With constant talk of conference expansion and realignment filling the blogosphere and in some cases conferences actually making moves, the ACC must move quickly to avoid being lost in the shuffle.
While many believe (admittedly me before this summer) that Tech should find the closest lifeboat and get off the sinking ship that seems to be the ACC, the conference could position itself as a top three conference once the age of the super-conferences arrives with the Pac-16 and Big Ten.
The SEC is the weakest conference in terms of markets within its footprint, and as time goes on, that will hinder its future financial prospects. The Big Ten, Pac-10 and ACC could also trap the SEC as a regional conference, further hindering the growth of the traditional southern football conference. Unless the Big Ten sends Tech an invite, a larger ACC is the best for Tech.
There are some pie-in-the-sky candidates for the ACC, which are pipe dreams at best. The two that come to mind are Penn State and Notre Dame. So against what some over zealous ACC fans may say, Penn State will not leave the Big Ten unless Big Ten Commissioner Jim Delany completely drops the ball and does not appease the Nittany Lions with some eased travel schedule. The ACC is probably the Fighting Irish’s second choice for full conference membership, but that is a very distant second choice.
But there are also some candidates that do not meet the criteria to be in the ACC. Louisville, Cincinnati and West Virginia come to mind here. None of them have the academic merit to be in the ACC, nor should exceptions be made for those schools because none of them really bring that much to the table.
So who fits the bill academically but does not have much better options? UConn, Syracuse and Pitt come to mind. Pitt and Syracuse are members of the Association of American Universities (AAU) and UConn has its own academic merits. They all have well developed athletics programs and will increase presence in the Northeast markets.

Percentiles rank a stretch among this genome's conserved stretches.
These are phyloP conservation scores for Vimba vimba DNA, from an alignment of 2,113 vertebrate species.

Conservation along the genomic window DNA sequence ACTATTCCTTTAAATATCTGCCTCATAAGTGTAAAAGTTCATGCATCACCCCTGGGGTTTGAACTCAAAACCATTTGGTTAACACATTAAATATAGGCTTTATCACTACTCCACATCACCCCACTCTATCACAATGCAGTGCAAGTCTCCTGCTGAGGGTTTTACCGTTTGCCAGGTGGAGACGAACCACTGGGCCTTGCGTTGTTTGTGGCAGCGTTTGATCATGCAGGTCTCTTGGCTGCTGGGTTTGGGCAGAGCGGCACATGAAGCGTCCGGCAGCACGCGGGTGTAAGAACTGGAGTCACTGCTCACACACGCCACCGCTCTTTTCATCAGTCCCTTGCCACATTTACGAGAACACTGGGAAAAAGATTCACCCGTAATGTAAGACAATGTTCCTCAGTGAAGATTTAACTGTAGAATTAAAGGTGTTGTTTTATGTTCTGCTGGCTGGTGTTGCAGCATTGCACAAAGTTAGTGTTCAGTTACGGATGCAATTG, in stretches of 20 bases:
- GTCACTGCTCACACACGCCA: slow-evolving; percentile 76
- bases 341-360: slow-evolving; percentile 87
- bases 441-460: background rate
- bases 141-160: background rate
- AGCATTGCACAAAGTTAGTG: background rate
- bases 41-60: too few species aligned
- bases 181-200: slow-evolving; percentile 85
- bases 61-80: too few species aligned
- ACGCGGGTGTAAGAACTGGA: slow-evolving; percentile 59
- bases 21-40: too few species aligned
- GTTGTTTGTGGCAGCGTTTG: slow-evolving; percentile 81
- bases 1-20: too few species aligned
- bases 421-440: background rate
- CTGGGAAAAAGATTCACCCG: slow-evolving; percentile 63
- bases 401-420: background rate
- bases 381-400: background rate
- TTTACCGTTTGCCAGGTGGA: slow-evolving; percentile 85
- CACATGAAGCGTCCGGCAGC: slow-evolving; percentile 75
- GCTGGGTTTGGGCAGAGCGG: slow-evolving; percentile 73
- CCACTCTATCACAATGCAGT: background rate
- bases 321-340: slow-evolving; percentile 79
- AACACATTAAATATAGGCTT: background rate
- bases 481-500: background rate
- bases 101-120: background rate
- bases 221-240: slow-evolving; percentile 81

I will concede that they do not add the football presence that other conferences seek, but it would create the greatest basketball conference and that should have a huge financial windfall for all the schools in the conference. And a strong economic base will allow the conference to develop into a major football contender.
The potential fight with the Big Ten for these schools could also be avoided by making a deal that the ACC would destroy the Big East in exchange for those schools, which will allow the Big Ten to swoop up Notre Dame. It is a win-win for the ACC and the Big Ten. Granted, some guy at Georgetown Law will say that this is somehow illegal and unethical, collusion maybe, but Duke also produces great lawyers, so I like our chances.
This would put the ACC at 15 schools and would need one more to get to the magical 16. Here there are some options. First, an invite to Vanderbilt should not be completely blown off. Vandy is like the kid who grew up on the wrong side of the tracks but actually decided to do something with his life but struggles to ditch his old, dumb friends from the neighborhood. Maybe an opportunity to join a group of schools more fitting of their profile would allow the Commodores to sever their old ties.
A dark-horse, off-the-beaten-path candidate, which should not be overlooked is Fordham. Hear me out on this one. For those asking what is Fordham: it is a Jesuit college based in the Bronx. They have decent basketball history, and their football team has played in both the Cotton and Sugar Bowls, albeit both appearances were during World War II.
They offer the New York market, and their basketball team would be competitive in a few short years with the ACC brand to recruit the New York talent. Their football stadium leaves a lot for the heart to desire, but with ACC money they should have the means to build one, or potentially use Yankee Stadium.
Now, the only thing to worry about is some school leaving the ACC. Florida State can be retained by reminding them that they are striving for AAU membership, and the SEC ain’t going to help them with that. No one really wants Clemson, or Miami for that matter. UVA should keep Virginia Tech in line, and if N.C. State wants to leave, the ACC should buy them luggage.
Ideally, the ACC would get the three Big East schools, Vandy and Fordham and lose N.C. State. As for why Rutgers should be left out, it is simple: because they are Rutgers and should have never existed in the first place.